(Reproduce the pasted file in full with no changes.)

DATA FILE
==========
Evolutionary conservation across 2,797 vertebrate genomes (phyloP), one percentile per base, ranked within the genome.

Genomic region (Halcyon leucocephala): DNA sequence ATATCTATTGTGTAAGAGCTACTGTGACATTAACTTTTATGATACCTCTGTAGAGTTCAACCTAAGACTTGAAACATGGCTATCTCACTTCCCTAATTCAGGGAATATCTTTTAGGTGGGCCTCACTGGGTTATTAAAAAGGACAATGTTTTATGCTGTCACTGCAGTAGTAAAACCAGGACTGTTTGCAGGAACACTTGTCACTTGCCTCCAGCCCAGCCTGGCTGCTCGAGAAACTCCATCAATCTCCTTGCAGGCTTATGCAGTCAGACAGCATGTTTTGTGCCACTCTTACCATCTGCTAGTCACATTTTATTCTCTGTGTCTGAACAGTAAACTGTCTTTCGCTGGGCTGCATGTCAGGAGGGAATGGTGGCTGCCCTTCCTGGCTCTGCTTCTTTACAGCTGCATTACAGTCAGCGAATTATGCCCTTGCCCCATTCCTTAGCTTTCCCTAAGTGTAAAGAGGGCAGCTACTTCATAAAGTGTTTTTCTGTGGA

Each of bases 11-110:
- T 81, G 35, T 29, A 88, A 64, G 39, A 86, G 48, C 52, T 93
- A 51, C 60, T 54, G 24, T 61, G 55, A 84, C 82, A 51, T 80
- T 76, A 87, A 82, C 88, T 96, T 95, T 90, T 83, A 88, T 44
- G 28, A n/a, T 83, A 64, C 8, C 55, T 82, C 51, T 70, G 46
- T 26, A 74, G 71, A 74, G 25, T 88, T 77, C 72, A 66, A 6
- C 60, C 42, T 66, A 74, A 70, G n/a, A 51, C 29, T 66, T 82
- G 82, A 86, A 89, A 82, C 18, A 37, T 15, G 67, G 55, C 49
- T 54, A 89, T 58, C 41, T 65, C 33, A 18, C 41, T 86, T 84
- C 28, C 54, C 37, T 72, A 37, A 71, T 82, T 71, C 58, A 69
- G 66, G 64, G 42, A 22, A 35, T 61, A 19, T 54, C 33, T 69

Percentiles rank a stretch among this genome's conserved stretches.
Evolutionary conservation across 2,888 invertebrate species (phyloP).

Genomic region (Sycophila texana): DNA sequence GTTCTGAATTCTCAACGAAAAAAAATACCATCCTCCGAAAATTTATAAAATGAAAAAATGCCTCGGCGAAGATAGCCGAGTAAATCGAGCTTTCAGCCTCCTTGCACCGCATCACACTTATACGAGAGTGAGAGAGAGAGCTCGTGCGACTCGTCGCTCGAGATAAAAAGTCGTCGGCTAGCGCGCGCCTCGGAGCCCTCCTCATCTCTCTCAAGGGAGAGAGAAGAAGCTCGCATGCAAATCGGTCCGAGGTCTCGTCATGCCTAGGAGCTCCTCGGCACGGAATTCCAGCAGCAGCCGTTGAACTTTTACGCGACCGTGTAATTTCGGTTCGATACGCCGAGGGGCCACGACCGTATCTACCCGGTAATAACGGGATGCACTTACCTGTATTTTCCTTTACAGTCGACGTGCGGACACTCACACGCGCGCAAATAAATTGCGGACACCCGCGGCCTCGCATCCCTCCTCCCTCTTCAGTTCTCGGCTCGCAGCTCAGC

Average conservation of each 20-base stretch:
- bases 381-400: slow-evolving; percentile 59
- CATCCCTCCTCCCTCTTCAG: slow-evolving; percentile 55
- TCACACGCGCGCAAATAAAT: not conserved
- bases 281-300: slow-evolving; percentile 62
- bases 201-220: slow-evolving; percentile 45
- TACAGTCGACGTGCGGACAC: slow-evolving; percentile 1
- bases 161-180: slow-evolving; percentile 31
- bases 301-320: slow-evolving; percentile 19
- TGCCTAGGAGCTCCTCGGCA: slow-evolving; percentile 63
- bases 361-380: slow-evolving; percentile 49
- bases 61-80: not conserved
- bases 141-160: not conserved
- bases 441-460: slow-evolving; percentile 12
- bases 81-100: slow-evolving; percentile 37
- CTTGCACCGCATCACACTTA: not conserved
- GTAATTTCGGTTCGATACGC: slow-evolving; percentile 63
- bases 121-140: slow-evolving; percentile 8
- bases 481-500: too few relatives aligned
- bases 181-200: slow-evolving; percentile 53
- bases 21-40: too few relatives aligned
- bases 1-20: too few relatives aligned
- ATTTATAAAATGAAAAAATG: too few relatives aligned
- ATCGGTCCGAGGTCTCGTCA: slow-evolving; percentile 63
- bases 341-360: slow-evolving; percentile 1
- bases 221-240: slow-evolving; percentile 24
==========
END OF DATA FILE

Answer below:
Evolutionary conservation across 2,797 vertebrate genomes (phyloP), one percentile per base, ranked within the genome.

Genomic region (Halcyon leucocephala): DNA sequence ATATCTATTGTGTAAGAGCTACTGTGACATTAACTTTTATGATACCTCTGTAGAGTTCAACCTAAGACTTGAAACATGGCTATCTCACTTCCCTAATTCAGGGAATATCTTTTAGGTGGGCCTCACTGGGTTATTAAAAAGGACAATGTTTTATGCTGTCACTGCAGTAGTAAAACCAGGACTGTTTGCAGGAACACTTGTCACTTGCCTCCAGCCCAGCCTGGCTGCTCGAGAAACTCCATCAATCTCCTTGCAGGCTTATGCAGTCAGACAGCATGTTTTGTGCCACTCTTACCATCTGCTAGTCACATTTTATTCTCTGTGTCTGAACAGTAAACTGTCTTTCGCTGGGCTGCATGTCAGGAGGGAATGGTGGCTGCCCTTCCTGGCTCTGCTTCTTTACAGCTGCATTACAGTCAGCGAATTATGCCCTTGCCCCATTCCTTAGCTTTCCCTAAGTGTAAAGAGGGCAGCTACTTCATAAAGTGTTTTTCTGTGGA

Each of bases 11-110:
- T 81, G 35, T 29, A 88, A 64, G 39, A 86, G 48, C 52, T 93
- A 51, C 60, T 54, G 24, T 61, G 55, A 84, C 82, A 51, T 80
- T 76, A 87, A 82, C 88, T 96, T 95, T 90, T 83, A 88, T 44
- G 28, A n/a, T 83, A 64, C 8, C 55, T 82, C 51, T 70, G 46
- T 26, A 74, G 71, A 74, G 25, T 88, T 77, C 72, A 66, A 6
- C 60, C 42, T 66, A 74, A 70, G n/a, A 51, C 29, T 66, T 82
- G 82, A 86, A 89, A 82, C 18, A 37, T 15, G 67, G 55, C 49
- T 54, A 89, T 58, C 41, T 65, C 33, A 18, C 41, T 86, T 84
- C 28, C 54, C 37, T 72, A 37, A 71, T 82, T 71, C 58, A 69
- G 66, G 64, G 42, A 22, A 35, T 61, A 19, T 54, C 33, T 69

Percentiles rank a stretch among this genome's conserved stretches.
Evolutionary conservation across 2,888 invertebrate species (phyloP).

Genomic region (Sycophila texana): DNA sequence GTTCTGAATTCTCAACGAAAAAAAATACCATCCTCCGAAAATTTATAAAATGAAAAAATGCCTCGGCGAAGATAGCCGAGTAAATCGAGCTTTCAGCCTCCTTGCACCGCATCACACTTATACGAGAGTGAGAGAGAGAGCTCGTGCGACTCGTCGCTCGAGATAAAAAGTCGTCGGCTAGCGCGCGCCTCGGAGCCCTCCTCATCTCTCTCAAGGGAGAGAGAAGAAGCTCGCATGCAAATCGGTCCGAGGTCTCGTCATGCCTAGGAGCTCCTCGGCACGGAATTCCAGCAGCAGCCGTTGAACTTTTACGCGACCGTGTAATTTCGGTTCGATACGCCGAGGGGCCACGACCGTATCTACCCGGTAATAACGGGATGCACTTACCTGTATTTTCCTTTACAGTCGACGTGCGGACACTCACACGCGCGCAAATAAATTGCGGACACCCGCGGCCTCGCATCCCTCCTCCCTCTTCAGTTCTCGGCTCGCAGCTCAGC

Average conservation of each 20-base stretch:
- bases 381-400: slow-evolving; percentile 59
- CATCCCTCCTCCCTCTTCAG: slow-evolving; percentile 55
- TCACACGCGCGCAAATAAAT: not conserved
- bases 281-300: slow-evolving; percentile 62
- bases 201-220: slow-evolving; percentile 45
- TACAGTCGACGTGCGGACAC: slow-evolving; percentile 1
- bases 161-180: slow-evolving; percentile 31
- bases 301-320: slow-evolving; percentile 19
- TGCCTAGGAGCTCCTCGGCA: slow-evolving; percentile 63
- bases 361-380: slow-evolving; percentile 49
- bases 61-80: not conserved
- bases 141-160: not conserved
- bases 441-460: slow-evolving; percentile 12
- bases 81-100: slow-evolving; percentile 37
- CTTGCACCGCATCACACTTA: not conserved
- GTAATTTCGGTTCGATACGC: slow-evolving; percentile 63
- bases 121-140: slow-evolving; percentile 8
- bases 481-500: too few relatives aligned
- bases 181-200: slow-evolving; percentile 53
- bases 21-40: too few relatives aligned
- bases 1-20: too few relatives aligned
- ATTTATAAAATGAAAAAATG: too few relatives aligned
- ATCGGTCCGAGGTCTCGTCA: slow-evolving; percentile 63
- bases 341-360: slow-evolving; percentile 1
- bases 221-240: slow-evolving; percentile 24